PAGE 25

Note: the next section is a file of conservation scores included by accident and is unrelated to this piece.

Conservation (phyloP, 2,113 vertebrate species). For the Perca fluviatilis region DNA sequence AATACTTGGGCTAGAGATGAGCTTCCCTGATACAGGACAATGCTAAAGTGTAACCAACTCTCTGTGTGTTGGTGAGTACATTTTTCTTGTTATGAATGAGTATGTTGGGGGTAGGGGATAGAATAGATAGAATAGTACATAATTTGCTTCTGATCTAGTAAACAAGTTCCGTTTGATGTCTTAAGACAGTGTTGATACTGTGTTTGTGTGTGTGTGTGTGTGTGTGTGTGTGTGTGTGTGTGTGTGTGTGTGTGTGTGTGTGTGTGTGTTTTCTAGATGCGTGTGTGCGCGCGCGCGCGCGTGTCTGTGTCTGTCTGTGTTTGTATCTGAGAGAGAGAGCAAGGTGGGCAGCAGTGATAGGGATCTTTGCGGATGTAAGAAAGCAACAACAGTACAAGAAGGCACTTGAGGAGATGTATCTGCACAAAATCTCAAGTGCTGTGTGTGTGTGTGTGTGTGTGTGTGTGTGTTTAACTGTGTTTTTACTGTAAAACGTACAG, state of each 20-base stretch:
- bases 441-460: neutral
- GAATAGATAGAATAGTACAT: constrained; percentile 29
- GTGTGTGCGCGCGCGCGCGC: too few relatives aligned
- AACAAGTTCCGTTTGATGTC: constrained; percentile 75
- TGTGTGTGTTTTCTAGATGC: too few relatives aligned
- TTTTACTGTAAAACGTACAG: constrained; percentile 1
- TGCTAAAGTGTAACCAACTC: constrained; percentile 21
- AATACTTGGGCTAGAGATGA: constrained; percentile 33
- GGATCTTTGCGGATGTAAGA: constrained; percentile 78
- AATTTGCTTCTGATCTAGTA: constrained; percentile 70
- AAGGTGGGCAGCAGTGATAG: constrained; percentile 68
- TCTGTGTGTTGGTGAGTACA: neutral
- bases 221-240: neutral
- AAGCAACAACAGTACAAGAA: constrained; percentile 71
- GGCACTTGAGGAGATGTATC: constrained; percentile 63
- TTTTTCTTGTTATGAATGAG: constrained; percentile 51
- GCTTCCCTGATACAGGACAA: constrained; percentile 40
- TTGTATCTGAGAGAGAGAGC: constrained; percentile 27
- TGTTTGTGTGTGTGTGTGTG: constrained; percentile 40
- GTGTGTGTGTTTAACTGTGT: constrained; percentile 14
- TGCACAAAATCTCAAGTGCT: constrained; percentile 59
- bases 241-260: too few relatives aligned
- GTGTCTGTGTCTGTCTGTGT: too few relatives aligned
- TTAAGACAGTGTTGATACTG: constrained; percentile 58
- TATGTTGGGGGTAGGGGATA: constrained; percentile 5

14 test scores resulting in multiple correlations with an average of .65 (Hills, 1964; Lavin, 1965? Stanley and Porter, 1967; Munday, 1970) . Researchers have also found that women are more predictable academically than men (Seashore, 1962; Stanley, 1967; Stanley and Porter, 1967). The question which has received considerable attention during the past two decades is whether or not predictors of academic achievement have the same validity for members of minority groups, especially Black Americans, whose educational opportunities may have been severely restricted (Fishman et al . , 1964; Jenkins, 1964; Epps , 19G9; Thomas and Stanley, 1969; Borup, 1971; Stanley, 1971). Out of this has evolved much debate and some research to determine whether or not such standardized measures as the Scholastic Aptitude Test (hereafter referred to as the SAT) and the American College Test (hereafter referred to as the ACT) are biased against black students (Eels, 1953; Kendrick, 1964-65; Cleary and Hilton, 1968; Cleary, 1968; Davis and Temp, 1971). Black students and educational leaders believe that standardized predictors of academic success are oriented toward white, middle-class students, and are inadequate for determining the potential of Blacks (Davis and Temp, 1971). Eels (1953) discussed cultural bias in intelligence tests and stated that such tests were fair measures of scholastic aptitude but only for students in schools designed for the